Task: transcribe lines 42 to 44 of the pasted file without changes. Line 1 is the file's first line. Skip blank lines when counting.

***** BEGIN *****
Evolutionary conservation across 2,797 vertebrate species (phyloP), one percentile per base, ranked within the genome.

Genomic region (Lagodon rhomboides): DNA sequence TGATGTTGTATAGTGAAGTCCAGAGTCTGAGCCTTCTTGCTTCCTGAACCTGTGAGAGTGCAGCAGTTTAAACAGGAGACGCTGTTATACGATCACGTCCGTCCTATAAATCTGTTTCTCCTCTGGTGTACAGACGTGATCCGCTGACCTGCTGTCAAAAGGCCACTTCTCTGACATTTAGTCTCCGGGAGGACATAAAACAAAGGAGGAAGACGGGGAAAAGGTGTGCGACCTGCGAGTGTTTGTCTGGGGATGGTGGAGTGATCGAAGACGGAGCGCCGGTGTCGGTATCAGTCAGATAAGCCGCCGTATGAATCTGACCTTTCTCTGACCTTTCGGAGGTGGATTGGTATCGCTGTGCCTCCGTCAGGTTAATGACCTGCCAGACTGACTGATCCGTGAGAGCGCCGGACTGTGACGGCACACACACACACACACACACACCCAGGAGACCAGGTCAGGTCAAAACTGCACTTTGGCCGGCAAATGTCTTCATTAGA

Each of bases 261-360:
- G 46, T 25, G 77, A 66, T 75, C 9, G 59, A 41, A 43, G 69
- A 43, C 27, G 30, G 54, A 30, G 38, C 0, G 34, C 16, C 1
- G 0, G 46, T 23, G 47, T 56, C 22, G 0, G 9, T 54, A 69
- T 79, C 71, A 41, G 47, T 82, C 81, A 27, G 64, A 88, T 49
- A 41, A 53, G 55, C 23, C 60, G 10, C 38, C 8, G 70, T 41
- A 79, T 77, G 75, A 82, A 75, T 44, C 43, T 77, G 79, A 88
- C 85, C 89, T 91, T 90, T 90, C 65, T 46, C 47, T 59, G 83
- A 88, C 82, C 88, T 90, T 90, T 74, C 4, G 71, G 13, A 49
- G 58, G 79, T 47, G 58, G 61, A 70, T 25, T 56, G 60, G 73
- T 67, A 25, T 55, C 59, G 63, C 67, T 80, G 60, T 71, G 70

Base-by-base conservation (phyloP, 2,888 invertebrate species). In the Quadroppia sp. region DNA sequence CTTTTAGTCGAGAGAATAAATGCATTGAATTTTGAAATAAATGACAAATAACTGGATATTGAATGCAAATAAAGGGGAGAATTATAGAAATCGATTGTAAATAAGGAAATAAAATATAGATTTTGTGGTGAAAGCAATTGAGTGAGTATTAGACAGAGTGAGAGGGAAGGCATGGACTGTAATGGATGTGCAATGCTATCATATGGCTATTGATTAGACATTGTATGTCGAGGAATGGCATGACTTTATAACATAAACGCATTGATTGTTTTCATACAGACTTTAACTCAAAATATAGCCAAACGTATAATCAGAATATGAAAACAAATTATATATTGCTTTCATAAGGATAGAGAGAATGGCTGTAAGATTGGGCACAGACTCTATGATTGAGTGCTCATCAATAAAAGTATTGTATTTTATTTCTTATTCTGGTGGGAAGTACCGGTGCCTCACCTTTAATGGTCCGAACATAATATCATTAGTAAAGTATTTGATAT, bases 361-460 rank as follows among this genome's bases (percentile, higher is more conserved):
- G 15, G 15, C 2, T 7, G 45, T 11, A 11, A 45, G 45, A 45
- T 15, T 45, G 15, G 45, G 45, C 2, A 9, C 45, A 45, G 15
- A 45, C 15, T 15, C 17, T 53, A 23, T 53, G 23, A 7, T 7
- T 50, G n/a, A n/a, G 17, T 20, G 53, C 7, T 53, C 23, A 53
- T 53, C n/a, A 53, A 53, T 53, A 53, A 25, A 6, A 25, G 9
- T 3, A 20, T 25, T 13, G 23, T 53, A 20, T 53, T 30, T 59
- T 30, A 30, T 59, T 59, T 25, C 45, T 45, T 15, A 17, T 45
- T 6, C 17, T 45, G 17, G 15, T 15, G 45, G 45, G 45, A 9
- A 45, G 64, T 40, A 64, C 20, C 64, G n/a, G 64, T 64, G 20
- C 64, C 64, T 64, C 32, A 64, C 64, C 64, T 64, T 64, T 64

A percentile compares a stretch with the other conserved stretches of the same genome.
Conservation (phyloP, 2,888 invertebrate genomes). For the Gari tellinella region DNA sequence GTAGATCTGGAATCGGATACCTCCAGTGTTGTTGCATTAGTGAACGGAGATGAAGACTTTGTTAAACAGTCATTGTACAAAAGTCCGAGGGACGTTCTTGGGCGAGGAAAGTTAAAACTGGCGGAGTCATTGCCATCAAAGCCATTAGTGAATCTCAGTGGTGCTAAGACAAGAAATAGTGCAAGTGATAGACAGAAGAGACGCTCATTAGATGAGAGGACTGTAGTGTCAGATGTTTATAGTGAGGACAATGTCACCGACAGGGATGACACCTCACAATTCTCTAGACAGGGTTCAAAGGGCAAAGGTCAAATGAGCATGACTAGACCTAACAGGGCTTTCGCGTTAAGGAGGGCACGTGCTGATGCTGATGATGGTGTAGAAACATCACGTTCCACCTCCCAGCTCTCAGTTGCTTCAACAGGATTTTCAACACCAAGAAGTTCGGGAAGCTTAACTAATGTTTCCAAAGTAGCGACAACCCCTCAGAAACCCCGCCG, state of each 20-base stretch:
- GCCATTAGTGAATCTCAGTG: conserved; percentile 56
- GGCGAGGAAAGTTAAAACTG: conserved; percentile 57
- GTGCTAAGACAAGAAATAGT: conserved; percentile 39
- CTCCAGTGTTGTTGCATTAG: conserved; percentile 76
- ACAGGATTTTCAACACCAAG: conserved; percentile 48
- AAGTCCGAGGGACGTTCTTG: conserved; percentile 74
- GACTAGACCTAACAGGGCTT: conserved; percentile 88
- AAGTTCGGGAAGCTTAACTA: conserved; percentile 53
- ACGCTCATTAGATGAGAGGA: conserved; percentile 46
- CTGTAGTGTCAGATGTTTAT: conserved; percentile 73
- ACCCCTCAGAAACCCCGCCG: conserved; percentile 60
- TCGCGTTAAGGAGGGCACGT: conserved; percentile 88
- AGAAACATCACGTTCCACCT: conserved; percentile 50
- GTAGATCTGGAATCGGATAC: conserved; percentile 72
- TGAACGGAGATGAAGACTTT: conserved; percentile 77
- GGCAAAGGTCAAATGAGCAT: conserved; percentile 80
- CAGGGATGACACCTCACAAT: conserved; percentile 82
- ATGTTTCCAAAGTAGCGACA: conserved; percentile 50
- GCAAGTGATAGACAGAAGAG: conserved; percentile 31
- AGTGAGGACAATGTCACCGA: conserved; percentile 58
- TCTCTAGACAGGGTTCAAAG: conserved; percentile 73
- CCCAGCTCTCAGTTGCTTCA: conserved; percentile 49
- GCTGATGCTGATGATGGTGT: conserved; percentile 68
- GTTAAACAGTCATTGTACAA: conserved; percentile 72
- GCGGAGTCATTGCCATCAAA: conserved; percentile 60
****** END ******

- GGCAAAGGTCAAATGAGCAT: conserved; percentile 80
- CAGGGATGACACCTCACAAT: conserved; percentile 82
- ATGTTTCCAAAGTAGCGACA: conserved; percentile 50